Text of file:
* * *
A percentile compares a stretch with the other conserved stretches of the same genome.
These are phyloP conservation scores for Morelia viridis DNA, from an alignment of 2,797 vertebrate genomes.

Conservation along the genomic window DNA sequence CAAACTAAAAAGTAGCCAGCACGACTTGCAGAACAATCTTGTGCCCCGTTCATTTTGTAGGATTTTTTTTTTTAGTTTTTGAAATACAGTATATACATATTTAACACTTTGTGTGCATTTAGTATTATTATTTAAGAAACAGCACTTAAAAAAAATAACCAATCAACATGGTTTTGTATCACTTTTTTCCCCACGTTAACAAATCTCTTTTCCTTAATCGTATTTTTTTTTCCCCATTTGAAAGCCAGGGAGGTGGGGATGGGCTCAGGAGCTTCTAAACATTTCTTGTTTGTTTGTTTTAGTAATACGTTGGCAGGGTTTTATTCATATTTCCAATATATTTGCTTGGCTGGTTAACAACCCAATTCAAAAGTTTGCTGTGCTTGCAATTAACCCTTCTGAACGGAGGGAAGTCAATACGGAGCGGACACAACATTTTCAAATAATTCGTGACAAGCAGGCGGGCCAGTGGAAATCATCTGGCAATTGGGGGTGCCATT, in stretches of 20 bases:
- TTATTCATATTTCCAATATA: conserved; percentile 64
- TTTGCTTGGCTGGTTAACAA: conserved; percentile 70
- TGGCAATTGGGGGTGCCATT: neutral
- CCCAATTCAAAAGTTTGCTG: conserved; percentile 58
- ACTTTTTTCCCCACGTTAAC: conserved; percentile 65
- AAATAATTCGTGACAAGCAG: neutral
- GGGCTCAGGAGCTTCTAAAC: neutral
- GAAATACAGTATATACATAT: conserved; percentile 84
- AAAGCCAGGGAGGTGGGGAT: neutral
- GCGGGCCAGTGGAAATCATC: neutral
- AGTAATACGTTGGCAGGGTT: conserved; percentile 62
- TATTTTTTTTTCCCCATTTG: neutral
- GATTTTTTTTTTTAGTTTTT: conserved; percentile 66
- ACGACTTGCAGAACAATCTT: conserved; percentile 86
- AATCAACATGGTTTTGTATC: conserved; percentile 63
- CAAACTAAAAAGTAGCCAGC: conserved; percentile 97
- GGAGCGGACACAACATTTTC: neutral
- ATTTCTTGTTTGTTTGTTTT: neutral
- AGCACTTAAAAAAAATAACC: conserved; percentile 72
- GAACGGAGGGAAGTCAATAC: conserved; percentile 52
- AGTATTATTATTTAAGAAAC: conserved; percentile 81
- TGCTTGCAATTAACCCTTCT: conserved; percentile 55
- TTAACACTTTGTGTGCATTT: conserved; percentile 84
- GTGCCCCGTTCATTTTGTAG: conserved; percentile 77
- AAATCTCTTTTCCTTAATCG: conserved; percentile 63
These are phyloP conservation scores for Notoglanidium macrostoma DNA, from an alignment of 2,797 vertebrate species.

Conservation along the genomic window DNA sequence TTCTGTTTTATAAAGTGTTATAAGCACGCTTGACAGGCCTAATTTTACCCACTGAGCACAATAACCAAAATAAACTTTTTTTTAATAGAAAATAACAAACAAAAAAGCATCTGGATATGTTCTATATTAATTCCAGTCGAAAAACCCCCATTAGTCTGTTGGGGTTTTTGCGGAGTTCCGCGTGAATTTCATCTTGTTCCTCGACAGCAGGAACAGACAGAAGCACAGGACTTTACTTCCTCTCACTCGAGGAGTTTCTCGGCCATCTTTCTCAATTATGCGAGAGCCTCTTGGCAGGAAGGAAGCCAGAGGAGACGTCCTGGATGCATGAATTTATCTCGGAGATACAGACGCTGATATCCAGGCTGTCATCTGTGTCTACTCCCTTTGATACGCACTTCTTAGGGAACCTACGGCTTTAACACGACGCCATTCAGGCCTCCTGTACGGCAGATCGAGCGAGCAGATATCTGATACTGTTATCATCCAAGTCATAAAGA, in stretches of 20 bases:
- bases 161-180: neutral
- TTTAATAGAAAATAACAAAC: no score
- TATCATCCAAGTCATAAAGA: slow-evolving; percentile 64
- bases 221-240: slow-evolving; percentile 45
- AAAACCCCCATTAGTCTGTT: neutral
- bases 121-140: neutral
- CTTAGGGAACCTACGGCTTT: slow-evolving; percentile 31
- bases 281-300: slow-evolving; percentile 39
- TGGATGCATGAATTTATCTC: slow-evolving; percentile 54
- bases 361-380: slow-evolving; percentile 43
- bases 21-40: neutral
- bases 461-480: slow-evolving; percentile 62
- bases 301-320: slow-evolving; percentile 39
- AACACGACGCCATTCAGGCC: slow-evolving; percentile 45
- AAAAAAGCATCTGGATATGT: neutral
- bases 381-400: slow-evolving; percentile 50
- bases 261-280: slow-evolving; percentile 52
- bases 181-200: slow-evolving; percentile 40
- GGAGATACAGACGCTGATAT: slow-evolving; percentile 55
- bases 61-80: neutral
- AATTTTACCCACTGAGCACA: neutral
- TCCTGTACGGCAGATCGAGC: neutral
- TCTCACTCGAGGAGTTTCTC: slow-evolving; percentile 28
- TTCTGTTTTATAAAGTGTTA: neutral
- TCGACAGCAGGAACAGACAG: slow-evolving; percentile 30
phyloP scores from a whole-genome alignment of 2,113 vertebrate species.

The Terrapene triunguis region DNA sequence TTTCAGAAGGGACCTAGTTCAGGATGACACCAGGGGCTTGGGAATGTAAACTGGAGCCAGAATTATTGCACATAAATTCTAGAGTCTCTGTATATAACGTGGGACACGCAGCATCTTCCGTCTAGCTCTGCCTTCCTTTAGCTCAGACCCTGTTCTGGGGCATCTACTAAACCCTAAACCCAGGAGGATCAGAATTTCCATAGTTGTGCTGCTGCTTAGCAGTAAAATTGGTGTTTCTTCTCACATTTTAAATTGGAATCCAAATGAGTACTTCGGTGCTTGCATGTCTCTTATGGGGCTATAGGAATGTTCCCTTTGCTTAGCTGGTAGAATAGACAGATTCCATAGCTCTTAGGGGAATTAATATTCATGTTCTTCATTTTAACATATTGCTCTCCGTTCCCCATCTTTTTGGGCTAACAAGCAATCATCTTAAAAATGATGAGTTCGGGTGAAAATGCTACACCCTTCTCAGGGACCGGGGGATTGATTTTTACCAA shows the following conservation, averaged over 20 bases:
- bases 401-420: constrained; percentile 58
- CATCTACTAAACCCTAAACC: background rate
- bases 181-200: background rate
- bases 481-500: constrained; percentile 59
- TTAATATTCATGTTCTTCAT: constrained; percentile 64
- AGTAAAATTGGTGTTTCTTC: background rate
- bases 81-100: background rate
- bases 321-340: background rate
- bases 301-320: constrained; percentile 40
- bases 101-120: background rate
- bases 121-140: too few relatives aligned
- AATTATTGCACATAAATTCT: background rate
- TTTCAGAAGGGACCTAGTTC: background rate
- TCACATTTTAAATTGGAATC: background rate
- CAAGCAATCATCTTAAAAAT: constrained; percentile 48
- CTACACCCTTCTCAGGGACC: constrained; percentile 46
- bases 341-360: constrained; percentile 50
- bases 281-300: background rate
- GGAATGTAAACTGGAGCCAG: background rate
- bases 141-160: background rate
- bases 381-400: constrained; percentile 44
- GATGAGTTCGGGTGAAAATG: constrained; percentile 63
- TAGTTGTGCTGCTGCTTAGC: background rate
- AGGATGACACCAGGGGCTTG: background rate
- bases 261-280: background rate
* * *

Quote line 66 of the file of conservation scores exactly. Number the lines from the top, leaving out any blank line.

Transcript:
- bases 301-320: constrained; percentile 40